Jang Gil-son the Giant

Jang Gil-son the Giant

Headword

거인 장길손 ( Jang Gil-son the Giant )

Location of the encyclopedia

Korean Folk Literature > Folk tales > Folk tales

Writer KwonTaehyo(權泰孝)

This tale narrates the story of Jang Gil-son, a widely recognized male giant character in the Korean oral tradition.

While the number of oral recordings of Jang Gil- son narratives are few the tales are observed around the country.

There are two different types of narratives about Jang:

The first type is about Jang creating geographical features with his own excrement. Jang Gil-son was so huge that there were no clothes that fit him, which the king deemed pitiful and so had an outfit tailored for him, with fabric that had been sent up from the three southern provinces. Jang was so happy he danced and pranced, his movements so large they blocked the sun and ruined the harvest. The angry farmers chased Jang away all the way to Manchuria, where Jang dug up the earth to eat, and with his excrement, created mountains and rivers. In the second type, the people of the three southern provinces collected hemp cloth to make clothes for Jang, but Jang’s shadow ruined the harvest. The government sentenced Jang to the punishment of flogging, but his body was so huge the officers were unable to locate his bottom and in the end failed to give him a flogging.

Jang Gil-son is a male giant and geographical creator, comparable to female giants in Korean mythology like Magohalmi (Grandmother Mago) and Seolmundaehalmang (Grandmother Seolmundae), but the tales offer a caricature of a weakened creator, emphasizing his giant physique and his excrement.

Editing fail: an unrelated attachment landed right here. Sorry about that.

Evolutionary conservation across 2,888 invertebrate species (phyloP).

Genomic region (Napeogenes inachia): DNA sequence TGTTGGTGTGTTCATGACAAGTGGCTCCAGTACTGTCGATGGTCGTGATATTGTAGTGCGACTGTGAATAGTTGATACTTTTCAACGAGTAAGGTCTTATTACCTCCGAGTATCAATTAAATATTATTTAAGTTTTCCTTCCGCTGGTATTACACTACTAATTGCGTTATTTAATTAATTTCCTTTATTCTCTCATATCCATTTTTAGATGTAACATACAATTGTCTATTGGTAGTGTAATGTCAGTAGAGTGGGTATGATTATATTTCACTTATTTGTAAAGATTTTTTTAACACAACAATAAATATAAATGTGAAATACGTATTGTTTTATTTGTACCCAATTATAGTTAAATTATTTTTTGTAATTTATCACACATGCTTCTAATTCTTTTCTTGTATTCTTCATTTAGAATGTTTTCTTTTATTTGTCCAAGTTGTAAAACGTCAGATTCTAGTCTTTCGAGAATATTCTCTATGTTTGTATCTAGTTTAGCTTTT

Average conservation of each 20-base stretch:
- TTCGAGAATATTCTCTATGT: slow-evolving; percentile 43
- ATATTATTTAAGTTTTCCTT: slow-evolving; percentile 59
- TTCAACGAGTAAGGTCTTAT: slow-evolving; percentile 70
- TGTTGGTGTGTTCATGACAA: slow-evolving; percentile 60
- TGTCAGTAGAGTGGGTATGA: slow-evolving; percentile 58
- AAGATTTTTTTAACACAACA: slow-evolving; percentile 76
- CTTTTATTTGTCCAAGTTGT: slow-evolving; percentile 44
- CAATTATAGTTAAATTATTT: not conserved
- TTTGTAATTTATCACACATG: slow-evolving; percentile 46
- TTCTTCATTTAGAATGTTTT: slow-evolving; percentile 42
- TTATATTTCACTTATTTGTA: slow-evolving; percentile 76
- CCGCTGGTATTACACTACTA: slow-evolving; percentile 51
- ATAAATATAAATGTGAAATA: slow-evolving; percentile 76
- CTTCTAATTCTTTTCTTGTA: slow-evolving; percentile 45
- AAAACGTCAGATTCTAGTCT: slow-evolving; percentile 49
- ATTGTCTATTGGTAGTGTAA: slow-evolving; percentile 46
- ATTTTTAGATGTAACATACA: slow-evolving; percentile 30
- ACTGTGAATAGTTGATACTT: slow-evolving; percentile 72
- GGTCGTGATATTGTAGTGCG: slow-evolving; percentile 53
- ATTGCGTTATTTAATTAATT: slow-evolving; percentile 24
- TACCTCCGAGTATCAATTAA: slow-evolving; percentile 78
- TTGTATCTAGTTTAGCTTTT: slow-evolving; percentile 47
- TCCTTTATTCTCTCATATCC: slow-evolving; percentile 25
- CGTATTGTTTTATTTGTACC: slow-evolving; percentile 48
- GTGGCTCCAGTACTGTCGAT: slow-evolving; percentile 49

Jang Gil-son the Giant

Jang Gil-son the Giant
Headword

거인 장길손 ( Jang Gil-son the Giant )

Location of the encyclopedia

Korean Folk Literature > Folk tales > Folk tales

Writer KwonTaehyo(權泰孝)

This tale narrates the story of Jang Gil-son, a widely recognized male giant character in the Korean oral tradition.

While the number of oral recordings of Jang Gil- son narratives are few the tales are observed around the country.

There are two different types of narratives about Jang:

The first type is about Jang creating geographical features with his own excrement. Jang Gil-son was so huge that there were no clothes that fit him, which the king deemed pitiful and so had an outfit tailored for him, with fabric that had been sent up from the three southern provinces. Jang was so happy he danced and pranced, his movements so large they blocked the sun and ruined the harvest. The angry farmers chased Jang away all the way to Manchuria, where Jang dug up the earth to eat, and with his excrement, created mountains and rivers. In the second type, the people of the three southern provinces collected hemp cloth to make clothes for Jang, but Jang’s shadow ruined the harvest. The government sentenced Jang to the punishment of flogging, but his body was so huge the officers were unable to locate his bottom and in the end failed to give him a flogging.

Jang Gil-son is a male giant and geographical creator, comparable to female giants in Korean mythology like Magohalmi (Grandmother Mago) and Seolmundaehalmang (Grandmother Seolmundae), but the tales offer a caricature of a weakened creator, emphasizing his giant physique and his excrement.